AURORA, Colo. -- An Aurora nonprofit is overwhelmed with support after a fire destroyed a shed full of tools used to help harvest produce for refugee and immigrant families who rely on its food pantry.
"We were heartbroken. We are part of the community and so is the garden and the people who take care of the garden," Laurie Dolan said.
She was one of many who stopped by Stanley Marketplace on Monday afternoon to drop off some much-needed gardening tools.
"We got some posts and some ground cover and a couple of buckets," she said.
The toolshed belongs to Village Farm at Stanley, a produce garden operated by Village Exchange Center.
In addition to its food pantry, the nonprofit also supports refugee and immigrant families with services, programs and more.
"We're still adding up what was lost ... but thousands of dollars worth of tools," farm manager Sam DeBoskey said.
A spokesperson with the Aurora Fire Department says the cause of the fire is "undetermined," but DeBoskey, and others, believe the fire was set intentionally following a pattern of vandalism, which includes damage to the garden's tomatoes and watermelons.
"A couple of, you know, eyewitness things and different things like that make us think that it could have been somebody intentionally lighting it on fire," DeBoskey said.
The pain is still raw for assistant farm manager Alex Rios.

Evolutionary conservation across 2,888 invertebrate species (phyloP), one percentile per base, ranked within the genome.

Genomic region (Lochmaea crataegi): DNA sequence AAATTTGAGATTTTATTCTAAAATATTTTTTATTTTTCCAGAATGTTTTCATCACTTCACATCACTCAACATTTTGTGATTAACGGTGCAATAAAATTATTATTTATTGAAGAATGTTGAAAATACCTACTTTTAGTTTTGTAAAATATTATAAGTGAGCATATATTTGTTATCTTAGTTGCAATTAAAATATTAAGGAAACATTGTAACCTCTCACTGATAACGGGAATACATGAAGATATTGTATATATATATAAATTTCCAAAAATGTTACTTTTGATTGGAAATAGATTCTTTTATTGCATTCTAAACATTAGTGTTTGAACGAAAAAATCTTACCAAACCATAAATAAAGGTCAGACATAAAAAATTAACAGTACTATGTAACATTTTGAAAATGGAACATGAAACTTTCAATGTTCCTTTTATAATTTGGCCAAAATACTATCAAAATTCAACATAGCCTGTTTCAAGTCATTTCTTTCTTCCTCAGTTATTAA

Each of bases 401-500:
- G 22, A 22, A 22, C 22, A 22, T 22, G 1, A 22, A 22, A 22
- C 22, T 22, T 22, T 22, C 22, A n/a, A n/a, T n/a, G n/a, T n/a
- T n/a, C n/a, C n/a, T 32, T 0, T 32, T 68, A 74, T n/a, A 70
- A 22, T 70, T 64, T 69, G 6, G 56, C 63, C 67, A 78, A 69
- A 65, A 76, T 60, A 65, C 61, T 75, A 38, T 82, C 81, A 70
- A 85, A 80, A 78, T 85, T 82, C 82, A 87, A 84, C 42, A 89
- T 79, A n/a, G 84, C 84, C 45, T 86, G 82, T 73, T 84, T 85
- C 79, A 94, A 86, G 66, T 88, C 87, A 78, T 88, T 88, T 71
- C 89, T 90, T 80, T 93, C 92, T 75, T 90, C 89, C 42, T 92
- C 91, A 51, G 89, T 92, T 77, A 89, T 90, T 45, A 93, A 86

"As soon as he sent me the picture of ... the status of the shed, I just crumbled into tears," he said.
He left Venezuela a few years ago in pursuit of a better life and has a deep understanding of food scarcity. The thought of someone getting in the way of the work they do to provide food for others saddens him.
"This person hurt my integrity [and] also hurt the integrity of the community," Rios said.
Thankfully, the fire never reached the produce they're growing. And because of the outpouring of support from the community, harvesting will continue right on schedule.
An Aurora nonprofit is overwhelmed w/ support after a fire destroyed a shed full of tools used to help harvest produce for refugee/immigrant families.— Pattrik Perez (@PattrikPerez) September 7, 2021
The staff believes the fire was set intentionally.
Tonight at 10 on @DenverChannel, how they're able to bounce back so quickly. pic.twitter.com/FPkMTjB522
"It just feels incredibly beautiful and meaningful," DeBoskey said. "I think because of all this support, we'll have the resources we need for a new shed, for more tools, things like that."
But perhaps what may take some time is processing what happened.
"It bothers me, but I think it makes the community stronger," Rios said.